This blog is an extension of me being trained in social work, working in an administrative leadership role, and wanting to share some wisdom with you. Social workers are change agents, fighters of social injustices, and are advocates. I’m my biggest advocate.
So as is true in life, it’s not all fun and games. This post isn’t about food or a recent adventure. I want to share some points that came up for me regarding leadership. I hope you pick up some light lessons as you read.
I’ve been told (and have heard) I’m viewed as calm, sharp, a person who can have hard conversations, I have good ideas, I’m a person of few words, and I’m the voice of reason. In one instance, the “calm” characteristic came up because I’ve had poignant discussions with some team members recently. My mentee asked me, “how can you be so calm?”
I’ve learned to harness my anxiety over the years. When I tell people, I struggle with anxiety, they don’t believe me. The first thing they point to is my calm demeanor. Yes, I’m an anxious person, and as I get older and learn more through working in public health, about trauma and its impacts on people, I can appreciate how my early life circumstances contributed to my anxiety.
I’ve been working on self-compassion and I think it’s lifelong process. You can’t always foresee triggers that spark the anxiety, or may not even be aware of specific triggers. Yet, these triggers can set the stage for some much needed work to get through issues that seemingly pop up randomly.
I’ve been reading the book Rewire Your Anxious Brain and have been learning about two parts of the brain, the amygdala and the cortex, and how they can trigger anxiety. I’ve learned that anxiety stemming from the amygdala can have triggers you have no control over. Anxiety stemming from the cortex are the result of faulty thinking patterns. There are various approaches to managing anxiety for each. When I complete the book, I may blog about what resonated with me. So far, it’s a very informative read.
One major way I’ve harnessed anxiety over the years is exercising 6 days a week. I exercise mostly for the brain boost of endorphins. I absolutely love my cardio, dancing, and free weights but core exercises…not so much. My blood pressure is a “dream” for many as I’ve been told by my doctors for years. In addition to calmness, the other fruits of my exercise are peace, contentment, confidence, happiness, and ARM MUSCLES.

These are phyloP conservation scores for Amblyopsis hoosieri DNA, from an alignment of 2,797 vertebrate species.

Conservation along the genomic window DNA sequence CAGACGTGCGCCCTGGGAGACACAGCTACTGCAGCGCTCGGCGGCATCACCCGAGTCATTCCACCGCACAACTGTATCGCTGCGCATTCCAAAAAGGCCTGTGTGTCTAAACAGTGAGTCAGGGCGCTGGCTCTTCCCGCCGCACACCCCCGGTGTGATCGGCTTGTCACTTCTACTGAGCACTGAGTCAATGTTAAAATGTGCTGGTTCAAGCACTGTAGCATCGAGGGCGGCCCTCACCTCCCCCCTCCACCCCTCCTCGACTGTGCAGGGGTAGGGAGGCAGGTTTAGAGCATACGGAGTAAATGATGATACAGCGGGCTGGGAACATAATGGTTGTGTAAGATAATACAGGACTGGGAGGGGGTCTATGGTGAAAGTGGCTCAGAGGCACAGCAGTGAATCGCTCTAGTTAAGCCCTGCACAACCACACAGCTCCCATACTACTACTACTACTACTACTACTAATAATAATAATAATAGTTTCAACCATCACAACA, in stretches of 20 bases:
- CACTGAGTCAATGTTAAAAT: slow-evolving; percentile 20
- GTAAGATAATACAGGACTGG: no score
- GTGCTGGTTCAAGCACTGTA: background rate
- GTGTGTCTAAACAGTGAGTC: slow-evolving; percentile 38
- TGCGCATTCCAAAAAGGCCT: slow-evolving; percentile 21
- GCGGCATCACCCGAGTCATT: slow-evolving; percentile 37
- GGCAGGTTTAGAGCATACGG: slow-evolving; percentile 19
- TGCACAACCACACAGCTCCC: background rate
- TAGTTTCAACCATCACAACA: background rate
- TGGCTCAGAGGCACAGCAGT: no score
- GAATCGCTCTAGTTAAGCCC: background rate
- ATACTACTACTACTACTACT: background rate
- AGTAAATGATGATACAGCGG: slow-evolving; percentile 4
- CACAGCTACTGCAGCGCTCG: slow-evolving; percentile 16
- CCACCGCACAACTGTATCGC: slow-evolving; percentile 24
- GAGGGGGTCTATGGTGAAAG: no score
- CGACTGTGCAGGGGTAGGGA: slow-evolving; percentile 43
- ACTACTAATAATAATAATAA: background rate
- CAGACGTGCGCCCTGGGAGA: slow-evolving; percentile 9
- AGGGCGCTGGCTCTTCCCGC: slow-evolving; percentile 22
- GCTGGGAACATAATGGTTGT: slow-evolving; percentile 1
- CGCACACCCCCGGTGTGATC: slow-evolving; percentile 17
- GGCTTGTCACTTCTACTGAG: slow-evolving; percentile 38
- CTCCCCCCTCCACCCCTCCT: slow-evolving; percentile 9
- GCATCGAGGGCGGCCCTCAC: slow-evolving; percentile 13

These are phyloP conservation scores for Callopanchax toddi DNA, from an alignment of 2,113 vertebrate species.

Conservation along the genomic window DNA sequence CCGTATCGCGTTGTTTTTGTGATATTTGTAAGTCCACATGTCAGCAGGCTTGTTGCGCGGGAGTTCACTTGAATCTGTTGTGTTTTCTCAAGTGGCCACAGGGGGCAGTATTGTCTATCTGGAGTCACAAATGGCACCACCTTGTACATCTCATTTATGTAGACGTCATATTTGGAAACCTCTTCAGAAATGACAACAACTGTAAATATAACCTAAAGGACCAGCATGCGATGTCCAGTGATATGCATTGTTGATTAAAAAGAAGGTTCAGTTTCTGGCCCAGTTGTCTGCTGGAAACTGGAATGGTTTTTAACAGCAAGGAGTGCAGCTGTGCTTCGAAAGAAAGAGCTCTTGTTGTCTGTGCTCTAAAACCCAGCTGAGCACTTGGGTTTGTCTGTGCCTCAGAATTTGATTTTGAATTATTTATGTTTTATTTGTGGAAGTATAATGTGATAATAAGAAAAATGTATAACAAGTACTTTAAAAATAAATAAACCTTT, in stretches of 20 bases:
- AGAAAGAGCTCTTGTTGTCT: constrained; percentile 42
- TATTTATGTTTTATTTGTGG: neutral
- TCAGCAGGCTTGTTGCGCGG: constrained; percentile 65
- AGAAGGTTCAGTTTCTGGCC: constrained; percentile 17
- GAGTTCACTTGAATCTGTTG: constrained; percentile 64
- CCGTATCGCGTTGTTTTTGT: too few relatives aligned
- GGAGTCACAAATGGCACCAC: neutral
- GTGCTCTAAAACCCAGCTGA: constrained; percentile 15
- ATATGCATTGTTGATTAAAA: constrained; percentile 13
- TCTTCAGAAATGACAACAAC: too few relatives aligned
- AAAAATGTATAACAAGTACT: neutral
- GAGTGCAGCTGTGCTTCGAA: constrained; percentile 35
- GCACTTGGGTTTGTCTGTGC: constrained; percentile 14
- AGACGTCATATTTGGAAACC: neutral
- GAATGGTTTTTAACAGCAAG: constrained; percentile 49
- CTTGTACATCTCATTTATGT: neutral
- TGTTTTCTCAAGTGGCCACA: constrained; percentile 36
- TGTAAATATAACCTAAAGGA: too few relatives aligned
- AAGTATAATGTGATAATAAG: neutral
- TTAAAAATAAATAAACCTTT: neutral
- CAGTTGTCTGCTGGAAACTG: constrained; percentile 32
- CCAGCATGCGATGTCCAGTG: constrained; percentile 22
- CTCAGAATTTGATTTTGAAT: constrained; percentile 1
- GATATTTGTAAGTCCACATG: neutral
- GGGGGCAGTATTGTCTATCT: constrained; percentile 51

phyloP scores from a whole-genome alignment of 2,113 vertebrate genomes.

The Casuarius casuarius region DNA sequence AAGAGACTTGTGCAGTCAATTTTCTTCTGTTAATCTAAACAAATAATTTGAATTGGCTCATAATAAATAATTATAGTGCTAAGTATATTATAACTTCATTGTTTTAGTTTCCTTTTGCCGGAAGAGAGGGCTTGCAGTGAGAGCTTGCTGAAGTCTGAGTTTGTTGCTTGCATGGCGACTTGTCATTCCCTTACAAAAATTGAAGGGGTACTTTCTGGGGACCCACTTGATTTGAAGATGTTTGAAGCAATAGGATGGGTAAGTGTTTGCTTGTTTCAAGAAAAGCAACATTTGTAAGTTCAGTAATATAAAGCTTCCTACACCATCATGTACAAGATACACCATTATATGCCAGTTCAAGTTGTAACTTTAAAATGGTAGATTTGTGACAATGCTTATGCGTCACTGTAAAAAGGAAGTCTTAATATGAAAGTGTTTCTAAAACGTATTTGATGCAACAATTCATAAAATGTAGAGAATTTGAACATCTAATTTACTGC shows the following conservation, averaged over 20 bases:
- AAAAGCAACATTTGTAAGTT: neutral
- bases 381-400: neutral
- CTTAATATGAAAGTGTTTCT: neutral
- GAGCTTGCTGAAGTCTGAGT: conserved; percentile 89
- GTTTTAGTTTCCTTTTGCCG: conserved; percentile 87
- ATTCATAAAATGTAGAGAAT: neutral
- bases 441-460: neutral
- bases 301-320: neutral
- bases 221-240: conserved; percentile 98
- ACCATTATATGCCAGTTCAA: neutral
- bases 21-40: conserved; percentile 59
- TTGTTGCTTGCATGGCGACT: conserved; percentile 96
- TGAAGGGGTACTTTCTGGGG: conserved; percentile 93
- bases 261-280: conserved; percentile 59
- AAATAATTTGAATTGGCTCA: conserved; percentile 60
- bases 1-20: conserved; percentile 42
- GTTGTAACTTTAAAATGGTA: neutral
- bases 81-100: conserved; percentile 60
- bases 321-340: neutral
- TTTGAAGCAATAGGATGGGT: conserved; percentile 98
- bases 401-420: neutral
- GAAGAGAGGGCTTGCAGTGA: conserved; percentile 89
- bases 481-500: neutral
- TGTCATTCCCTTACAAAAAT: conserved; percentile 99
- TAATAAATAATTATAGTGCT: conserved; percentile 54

In terms of calmness as it relates to my leadership style, one particular class in graduate school made a significant impression on me. In this class, our professor invited a different leader from a different agency to speak to the students on a regular schedule. One particular leader was the head of a major federal department. During his leadership term, a catastrophe occurred that resulted in the loss of life….many lives. It was mind blowing. It was an unrelenting mess for years. What he said got him through was an expression I had not heard or used before. He said the biggest lesson in that circumstance was to “stay above the fray”. It was a phrase he’d learned while being a pilot in the military.
“Staying above the fray” in my opinion means to stay above the chaos. Don’t let the chaos seep inside of you. Don’t contribute to the chaos. Otherwise, you may lose your objectivity and problem solving sensibilities. The leader should have the level head. The leader should have the calm demeanor. It doesn’t mean you don’t feel emotion or empathy, but you’re not taking it in. There is strength in being calm, especially for people you are leading. Calmness means not overeacting, which may contribute to someone else’s anxiety. Calmness allows for quick and nimble thinking.
My calmness doesn’t mean I’m going to blow up once I get through whatever it is either. You may have heard the expression “calm before the storm”…? That’s not me. My calmness doesn’t mean I’m not anxious on the inside. Again, I intentionally harness my anxiety, so I can operate in calmness.
The light lesson here is to protect yourself from taking on other people’s anxieties, problems, etc. You have your own stuff. For whatever situation is going on…”stay above the fray”. And invest (time, money, effort) in doing the mental, spiritual, emotional, and/or physical work needed that will allow you to function at optimal levels.